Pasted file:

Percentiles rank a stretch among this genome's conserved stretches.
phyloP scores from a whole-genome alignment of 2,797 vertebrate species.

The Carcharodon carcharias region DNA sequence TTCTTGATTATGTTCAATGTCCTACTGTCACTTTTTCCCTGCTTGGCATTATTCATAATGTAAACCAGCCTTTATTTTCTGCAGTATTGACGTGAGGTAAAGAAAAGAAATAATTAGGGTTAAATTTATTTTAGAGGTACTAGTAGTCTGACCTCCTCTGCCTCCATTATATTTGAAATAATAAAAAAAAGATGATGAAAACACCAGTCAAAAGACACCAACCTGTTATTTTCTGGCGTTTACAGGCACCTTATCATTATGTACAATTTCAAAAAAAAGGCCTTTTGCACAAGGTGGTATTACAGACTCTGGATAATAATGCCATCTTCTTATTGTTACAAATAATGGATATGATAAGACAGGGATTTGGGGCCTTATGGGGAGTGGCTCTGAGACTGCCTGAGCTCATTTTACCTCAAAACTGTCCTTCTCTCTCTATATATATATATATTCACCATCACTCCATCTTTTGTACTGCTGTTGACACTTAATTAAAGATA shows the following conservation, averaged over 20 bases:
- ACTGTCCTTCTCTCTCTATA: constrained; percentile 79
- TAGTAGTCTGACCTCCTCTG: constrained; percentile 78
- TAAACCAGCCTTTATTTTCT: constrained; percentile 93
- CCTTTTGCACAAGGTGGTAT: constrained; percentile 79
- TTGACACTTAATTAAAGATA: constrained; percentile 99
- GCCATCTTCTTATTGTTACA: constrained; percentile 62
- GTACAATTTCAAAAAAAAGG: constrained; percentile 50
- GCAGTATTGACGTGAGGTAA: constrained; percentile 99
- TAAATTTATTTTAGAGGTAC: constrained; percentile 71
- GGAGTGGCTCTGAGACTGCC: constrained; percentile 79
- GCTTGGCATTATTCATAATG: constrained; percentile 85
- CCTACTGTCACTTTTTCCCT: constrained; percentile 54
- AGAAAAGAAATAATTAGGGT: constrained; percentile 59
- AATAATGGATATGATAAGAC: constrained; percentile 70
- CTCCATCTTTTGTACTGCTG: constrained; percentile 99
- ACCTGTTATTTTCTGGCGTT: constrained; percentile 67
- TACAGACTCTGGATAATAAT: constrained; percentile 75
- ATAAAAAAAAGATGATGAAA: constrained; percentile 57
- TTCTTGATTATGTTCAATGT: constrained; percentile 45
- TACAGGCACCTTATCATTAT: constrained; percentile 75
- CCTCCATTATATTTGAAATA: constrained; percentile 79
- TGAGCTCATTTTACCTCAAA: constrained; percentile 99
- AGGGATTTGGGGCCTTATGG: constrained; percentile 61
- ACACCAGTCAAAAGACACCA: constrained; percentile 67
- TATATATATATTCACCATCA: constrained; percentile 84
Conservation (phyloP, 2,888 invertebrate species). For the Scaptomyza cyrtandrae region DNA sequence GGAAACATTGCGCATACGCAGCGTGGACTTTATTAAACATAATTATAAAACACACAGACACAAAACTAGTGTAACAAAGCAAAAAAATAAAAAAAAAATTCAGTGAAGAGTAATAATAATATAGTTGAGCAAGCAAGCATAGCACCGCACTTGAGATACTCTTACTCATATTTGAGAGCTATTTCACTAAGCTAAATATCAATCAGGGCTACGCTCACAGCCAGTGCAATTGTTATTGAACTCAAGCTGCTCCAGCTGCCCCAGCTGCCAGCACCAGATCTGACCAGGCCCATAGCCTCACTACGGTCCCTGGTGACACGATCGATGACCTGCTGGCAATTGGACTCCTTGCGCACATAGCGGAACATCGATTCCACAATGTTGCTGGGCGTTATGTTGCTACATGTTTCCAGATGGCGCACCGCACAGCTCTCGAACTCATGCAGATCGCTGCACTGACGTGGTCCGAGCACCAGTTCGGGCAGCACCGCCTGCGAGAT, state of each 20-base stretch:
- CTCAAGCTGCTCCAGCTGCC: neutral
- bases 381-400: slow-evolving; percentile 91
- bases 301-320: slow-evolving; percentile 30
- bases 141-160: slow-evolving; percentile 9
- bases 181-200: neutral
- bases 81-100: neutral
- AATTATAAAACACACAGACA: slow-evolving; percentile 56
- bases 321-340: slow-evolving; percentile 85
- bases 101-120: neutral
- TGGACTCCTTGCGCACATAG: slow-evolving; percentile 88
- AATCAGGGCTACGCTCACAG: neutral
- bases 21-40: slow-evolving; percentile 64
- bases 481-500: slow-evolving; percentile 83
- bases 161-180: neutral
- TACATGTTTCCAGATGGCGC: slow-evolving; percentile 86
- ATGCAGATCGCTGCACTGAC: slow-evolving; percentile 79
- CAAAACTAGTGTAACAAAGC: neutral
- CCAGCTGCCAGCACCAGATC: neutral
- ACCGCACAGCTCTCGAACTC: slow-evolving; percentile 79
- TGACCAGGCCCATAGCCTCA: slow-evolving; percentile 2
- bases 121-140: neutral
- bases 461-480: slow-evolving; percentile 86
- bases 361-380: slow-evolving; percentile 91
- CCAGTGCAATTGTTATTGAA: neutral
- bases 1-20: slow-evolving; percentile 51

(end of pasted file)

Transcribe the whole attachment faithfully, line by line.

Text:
Percentiles rank a stretch among this genome's conserved stretches.
phyloP scores from a whole-genome alignment of 2,797 vertebrate species.

The Carcharodon carcharias region DNA sequence TTCTTGATTATGTTCAATGTCCTACTGTCACTTTTTCCCTGCTTGGCATTATTCATAATGTAAACCAGCCTTTATTTTCTGCAGTATTGACGTGAGGTAAAGAAAAGAAATAATTAGGGTTAAATTTATTTTAGAGGTACTAGTAGTCTGACCTCCTCTGCCTCCATTATATTTGAAATAATAAAAAAAAGATGATGAAAACACCAGTCAAAAGACACCAACCTGTTATTTTCTGGCGTTTACAGGCACCTTATCATTATGTACAATTTCAAAAAAAAGGCCTTTTGCACAAGGTGGTATTACAGACTCTGGATAATAATGCCATCTTCTTATTGTTACAAATAATGGATATGATAAGACAGGGATTTGGGGCCTTATGGGGAGTGGCTCTGAGACTGCCTGAGCTCATTTTACCTCAAAACTGTCCTTCTCTCTCTATATATATATATATTCACCATCACTCCATCTTTTGTACTGCTGTTGACACTTAATTAAAGATA shows the following conservation, averaged over 20 bases:
- ACTGTCCTTCTCTCTCTATA: constrained; percentile 79
- TAGTAGTCTGACCTCCTCTG: constrained; percentile 78
- TAAACCAGCCTTTATTTTCT: constrained; percentile 93
- CCTTTTGCACAAGGTGGTAT: constrained; percentile 79
- TTGACACTTAATTAAAGATA: constrained; percentile 99
- GCCATCTTCTTATTGTTACA: constrained; percentile 62
- GTACAATTTCAAAAAAAAGG: constrained; percentile 50
- GCAGTATTGACGTGAGGTAA: constrained; percentile 99
- TAAATTTATTTTAGAGGTAC: constrained; percentile 71
- GGAGTGGCTCTGAGACTGCC: constrained; percentile 79
- GCTTGGCATTATTCATAATG: constrained; percentile 85
- CCTACTGTCACTTTTTCCCT: constrained; percentile 54
- AGAAAAGAAATAATTAGGGT: constrained; percentile 59
- AATAATGGATATGATAAGAC: constrained; percentile 70
- CTCCATCTTTTGTACTGCTG: constrained; percentile 99
- ACCTGTTATTTTCTGGCGTT: constrained; percentile 67
- TACAGACTCTGGATAATAAT: constrained; percentile 75
- ATAAAAAAAAGATGATGAAA: constrained; percentile 57
- TTCTTGATTATGTTCAATGT: constrained; percentile 45
- TACAGGCACCTTATCATTAT: constrained; percentile 75
- CCTCCATTATATTTGAAATA: constrained; percentile 79
- TGAGCTCATTTTACCTCAAA: constrained; percentile 99
- AGGGATTTGGGGCCTTATGG: constrained; percentile 61
- ACACCAGTCAAAAGACACCA: constrained; percentile 67
- TATATATATATTCACCATCA: constrained; percentile 84
Conservation (phyloP, 2,888 invertebrate species). For the Scaptomyza cyrtandrae region DNA sequence GGAAACATTGCGCATACGCAGCGTGGACTTTATTAAACATAATTATAAAACACACAGACACAAAACTAGTGTAACAAAGCAAAAAAATAAAAAAAAAATTCAGTGAAGAGTAATAATAATATAGTTGAGCAAGCAAGCATAGCACCGCACTTGAGATACTCTTACTCATATTTGAGAGCTATTTCACTAAGCTAAATATCAATCAGGGCTACGCTCACAGCCAGTGCAATTGTTATTGAACTCAAGCTGCTCCAGCTGCCCCAGCTGCCAGCACCAGATCTGACCAGGCCCATAGCCTCACTACGGTCCCTGGTGACACGATCGATGACCTGCTGGCAATTGGACTCCTTGCGCACATAGCGGAACATCGATTCCACAATGTTGCTGGGCGTTATGTTGCTACATGTTTCCAGATGGCGCACCGCACAGCTCTCGAACTCATGCAGATCGCTGCACTGACGTGGTCCGAGCACCAGTTCGGGCAGCACCGCCTGCGAGAT, state of each 20-base stretch:
- CTCAAGCTGCTCCAGCTGCC: neutral
- bases 381-400: slow-evolving; percentile 91
- bases 301-320: slow-evolving; percentile 30
- bases 141-160: slow-evolving; percentile 9
- bases 181-200: neutral
- bases 81-100: neutral
- AATTATAAAACACACAGACA: slow-evolving; percentile 56
- bases 321-340: slow-evolving; percentile 85
- bases 101-120: neutral
- TGGACTCCTTGCGCACATAG: slow-evolving; percentile 88
- AATCAGGGCTACGCTCACAG: neutral
- bases 21-40: slow-evolving; percentile 64
- bases 481-500: slow-evolving; percentile 83
- bases 161-180: neutral
- TACATGTTTCCAGATGGCGC: slow-evolving; percentile 86
- ATGCAGATCGCTGCACTGAC: slow-evolving; percentile 79
- CAAAACTAGTGTAACAAAGC: neutral
- CCAGCTGCCAGCACCAGATC: neutral
- ACCGCACAGCTCTCGAACTC: slow-evolving; percentile 79
- TGACCAGGCCCATAGCCTCA: slow-evolving; percentile 2
- bases 121-140: neutral
- bases 461-480: slow-evolving; percentile 86
- bases 361-380: slow-evolving; percentile 91
- CCAGTGCAATTGTTATTGAA: neutral
- bases 1-20: slow-evolving; percentile 51